In 1967 the Laramie County School District responded to the parents (again going to bat for their children) and opened a class for what was then called trainable mentally retarded children. (Previously, the school district had started Chaplin School for Children, then called educable, who could learn more academics.) We no longer use these terms to label children. They are people first, so now we say, people with disabilities.

As the children grew older, beyond school age, it was clear they also needed work experience. Again, The Arc pushed for a sheltered work situation. The Kiwanis quickly took this as their special project, and Magic City Enterprises was born. Now, many people with disabilities can have regular jobs with little or no assistance.

By 1971, the parents of preschool children with disabilities knew that early intervention significantly improved development, and STRIDE was born, first based in the old Opportunity School. And we’re all familiar with the continued success of the STRIDE program.

Also, in the 70s, there was a need for supervised group homes, which The Arc initiated, and which were quickly incorporated into Magic City Enterprises as an addition to their adult services. Today, it is not uncommon for an individual with an intellectual or developmental disability to live on their own, with minimal assistance.

During this time, Federal Legislation allowed money that previously went to state institutions to go to individuals with disabilities instead, allowing them to pay for services they need in their communities. This legislation and virtually all of the special education legislation over the years have largely been the results of the efforts of The Arc of The United States. Their expertise is highly respected in Washington. The Arc of Laramie County is a Chapter of the Arc of The United States.

The Arc, comprised of parents, professionals, and friends, is aware of the needs of people with developmental disabilities and establishes programs to fill those needs as much as possible. Once established, The Arc passes these programs on for others to run so that The Arc can respond to new needs. The first support group established, called People First, was the first of its kind. It taught people with an intellectual and developmental disability how to become self-advocates.  This powerful group started within The Arc, before becoming independent. The creation of these advocacy support groups has allowed generations of individuals the opportunity to advocate for their own needs.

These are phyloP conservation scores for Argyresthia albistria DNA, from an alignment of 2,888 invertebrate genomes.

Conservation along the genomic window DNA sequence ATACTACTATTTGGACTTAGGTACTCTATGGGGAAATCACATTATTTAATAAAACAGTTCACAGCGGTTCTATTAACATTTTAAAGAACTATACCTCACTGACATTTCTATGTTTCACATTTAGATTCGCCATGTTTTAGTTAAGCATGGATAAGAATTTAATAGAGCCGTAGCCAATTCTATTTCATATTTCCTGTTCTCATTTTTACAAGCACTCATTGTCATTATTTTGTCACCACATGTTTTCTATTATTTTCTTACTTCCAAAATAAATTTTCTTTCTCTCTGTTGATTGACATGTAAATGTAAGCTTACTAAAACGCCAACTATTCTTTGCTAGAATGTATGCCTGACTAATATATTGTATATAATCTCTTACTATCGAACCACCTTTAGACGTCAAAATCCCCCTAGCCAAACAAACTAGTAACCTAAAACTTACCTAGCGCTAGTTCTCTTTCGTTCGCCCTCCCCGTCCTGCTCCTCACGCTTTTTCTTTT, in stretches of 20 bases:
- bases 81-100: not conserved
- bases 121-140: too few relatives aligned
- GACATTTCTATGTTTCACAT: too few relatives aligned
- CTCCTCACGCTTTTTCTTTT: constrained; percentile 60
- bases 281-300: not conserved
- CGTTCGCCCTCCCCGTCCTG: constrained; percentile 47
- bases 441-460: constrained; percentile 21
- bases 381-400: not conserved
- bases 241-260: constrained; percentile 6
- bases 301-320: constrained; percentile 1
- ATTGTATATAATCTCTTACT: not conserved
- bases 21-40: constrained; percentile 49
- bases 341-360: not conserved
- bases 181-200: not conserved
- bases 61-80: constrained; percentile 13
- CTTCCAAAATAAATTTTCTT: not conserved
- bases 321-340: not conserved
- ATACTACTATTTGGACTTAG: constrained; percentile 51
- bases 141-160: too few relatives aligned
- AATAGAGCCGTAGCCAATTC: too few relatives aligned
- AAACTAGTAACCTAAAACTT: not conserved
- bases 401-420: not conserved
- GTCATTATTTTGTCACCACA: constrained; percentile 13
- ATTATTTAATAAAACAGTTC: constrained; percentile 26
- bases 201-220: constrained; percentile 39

Since 1954, The Arc has continued to serve the needs of people with disabilities. There have been financial ups and downs. The Arc no longer has financial support from a bingo hall since PARC Bingo dissolved, which was the organization’s primary source of income.  Today, we are funded solely by memberships and the generous donations of others. However, it is never enough to fund all that we would like to do to help people with disabilities.

Today, the chapter provides a variety of support through various programming programs, such as social inclusion and advocacy.  We’re excited about this because of our belief that people with disabilities have the right to live enjoyable, productive lives with their families and friends, to make their own choices, and to be as independent as possible. As you can see, by the faces and the activities, The Arc has brought a lot of joy, and we all find that it also returns joy to those who give it.

We hope that you, too, will join us in our efforts to meet the needs of people with disabilities as you learn about The Arc. We welcome new members to the board; we welcome anyone who would like to help with our activities, and we welcome any way in which you would like to contribute.